Eating With My Father

I made dinner on Sunday night (which isn't all that remarkable, really).

But that's not where the story starts. It started at Christmas, when I realized that the day passed without me thinking much of it, without it really registering. And it's been running through my head ever since.

My Father's birthday. I used to mark the day. For a long time, I would go to a friend's grave, and leave some flowers. There really is nowhere to mark dad, I don't know what arrangements my step-mother made. But, I would mark the day, if only to make a point to listen to our song. And to be honest, I didn't really have to make a point to listen to it. It seems that I hear it, without trying to make it happen. On my birthday, on my wedding day, the day that Gabriel was born, and always on my father's birthday. On every day when I wish he was here. Especially on the day when our furnace died, and I would have given anything to be able to phone him and tell him to come and fix it. I will turn on the radio, flip on my ipod, walk into a store, and there I will hear it.

Fishing in the Dark. My mother swore she was going to first break the record, and then when the record wore out, or we finally upgraded to a cassette player, I can't remember which, she was right there threatening to pull out the magnetic tape. My young voice, his old, singing away. I don't think I really knew what the song was about, but I sure did like it.

I've stopped typing to queue up the song in iTunes. I can hear the start. And I go back. I can see myself in the passenger seat of his truck, I can see both of us singing our hearts out. I can see. I can go back.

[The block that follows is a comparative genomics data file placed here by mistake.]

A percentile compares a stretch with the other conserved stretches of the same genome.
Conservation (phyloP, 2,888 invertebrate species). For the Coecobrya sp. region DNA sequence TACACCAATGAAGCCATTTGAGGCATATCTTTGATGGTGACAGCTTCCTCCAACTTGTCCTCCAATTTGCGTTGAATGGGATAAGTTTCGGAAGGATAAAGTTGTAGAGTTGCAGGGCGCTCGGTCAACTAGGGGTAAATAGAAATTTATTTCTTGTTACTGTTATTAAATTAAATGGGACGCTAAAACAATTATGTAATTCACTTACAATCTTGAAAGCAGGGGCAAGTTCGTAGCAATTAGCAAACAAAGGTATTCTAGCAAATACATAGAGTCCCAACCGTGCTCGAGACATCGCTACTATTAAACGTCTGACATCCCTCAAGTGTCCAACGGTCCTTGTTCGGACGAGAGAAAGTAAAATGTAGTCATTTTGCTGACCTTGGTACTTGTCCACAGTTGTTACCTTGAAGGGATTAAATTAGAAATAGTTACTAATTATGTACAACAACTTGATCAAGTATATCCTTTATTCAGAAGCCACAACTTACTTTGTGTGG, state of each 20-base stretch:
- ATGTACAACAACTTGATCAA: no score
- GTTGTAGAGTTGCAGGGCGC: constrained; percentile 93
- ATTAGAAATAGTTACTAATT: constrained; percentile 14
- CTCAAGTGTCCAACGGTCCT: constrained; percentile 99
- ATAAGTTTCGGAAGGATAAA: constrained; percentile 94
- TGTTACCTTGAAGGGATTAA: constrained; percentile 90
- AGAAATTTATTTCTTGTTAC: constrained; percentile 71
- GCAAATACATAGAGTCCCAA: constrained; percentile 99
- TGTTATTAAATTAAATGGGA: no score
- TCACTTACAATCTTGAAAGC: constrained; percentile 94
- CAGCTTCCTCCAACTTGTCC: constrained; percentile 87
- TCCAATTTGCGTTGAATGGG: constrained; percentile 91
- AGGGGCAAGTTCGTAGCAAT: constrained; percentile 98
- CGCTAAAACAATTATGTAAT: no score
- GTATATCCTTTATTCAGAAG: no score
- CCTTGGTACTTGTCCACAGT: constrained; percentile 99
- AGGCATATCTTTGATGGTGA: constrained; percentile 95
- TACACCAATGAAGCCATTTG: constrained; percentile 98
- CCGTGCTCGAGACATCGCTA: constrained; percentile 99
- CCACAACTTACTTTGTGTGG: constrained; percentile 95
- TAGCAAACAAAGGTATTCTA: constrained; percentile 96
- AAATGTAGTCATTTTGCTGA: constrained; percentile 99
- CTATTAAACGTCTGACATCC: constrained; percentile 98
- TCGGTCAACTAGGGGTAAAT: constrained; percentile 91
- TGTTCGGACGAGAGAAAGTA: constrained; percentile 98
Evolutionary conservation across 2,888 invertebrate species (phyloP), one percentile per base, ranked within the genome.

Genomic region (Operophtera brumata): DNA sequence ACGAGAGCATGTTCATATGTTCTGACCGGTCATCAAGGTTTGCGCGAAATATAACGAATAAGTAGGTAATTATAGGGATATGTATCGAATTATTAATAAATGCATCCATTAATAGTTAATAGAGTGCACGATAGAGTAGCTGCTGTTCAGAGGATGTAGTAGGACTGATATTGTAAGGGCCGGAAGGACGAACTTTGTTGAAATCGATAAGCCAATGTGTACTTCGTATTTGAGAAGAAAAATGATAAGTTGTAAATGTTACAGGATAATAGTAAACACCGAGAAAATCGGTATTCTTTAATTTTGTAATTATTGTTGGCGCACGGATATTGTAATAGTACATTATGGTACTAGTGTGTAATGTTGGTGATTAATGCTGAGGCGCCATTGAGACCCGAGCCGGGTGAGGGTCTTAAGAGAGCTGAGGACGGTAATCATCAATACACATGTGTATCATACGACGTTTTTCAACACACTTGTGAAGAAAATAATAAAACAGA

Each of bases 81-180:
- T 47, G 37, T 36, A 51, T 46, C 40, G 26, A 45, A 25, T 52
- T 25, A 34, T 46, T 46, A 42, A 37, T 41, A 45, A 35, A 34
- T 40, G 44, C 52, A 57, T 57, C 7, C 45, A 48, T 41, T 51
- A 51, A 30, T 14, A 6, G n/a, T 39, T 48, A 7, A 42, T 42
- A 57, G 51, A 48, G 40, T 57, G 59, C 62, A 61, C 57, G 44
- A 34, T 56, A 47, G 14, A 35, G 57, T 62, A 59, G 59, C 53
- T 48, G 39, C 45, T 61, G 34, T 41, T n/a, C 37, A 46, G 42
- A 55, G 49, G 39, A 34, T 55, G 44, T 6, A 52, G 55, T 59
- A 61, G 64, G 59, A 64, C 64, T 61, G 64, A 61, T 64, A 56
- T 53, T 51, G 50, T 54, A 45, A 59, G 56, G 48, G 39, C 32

On Sunday I cooked 'our' meal. Well, almost. The creamed corn was great, but I burnt the fried potatoes, and we didn't cook the pork chops in mushroom soup. But our meal. When my mother was gone. It was what he cooked. All the time. I suspect, I suspect if I could ask him, well, probably he would tell me it was the only thing he could cook.

He has been gone 10 years in May. And really, many more than that. He has been gone, probably more than half my life. A few visits in between, but gone. I got a dollar from his estate. I remember, because I remember the letter. Registered mail. It seemed so silly that they would spend $20 to register $1. And then I had to cash it. I remember my mother's white hot anger, she wanted more. She wanted me to have more. Mostly I think she just wanted more.

And what did I want of his money? What did I want of dollars? I had enough. Fishing in the dark, park hunting, 2 bits for a Popsicle, riding the LRT, fridge soup, pork chops, creamed corn, and fried potatoes.

When I think about it, I'm pretty sure he burnt them too.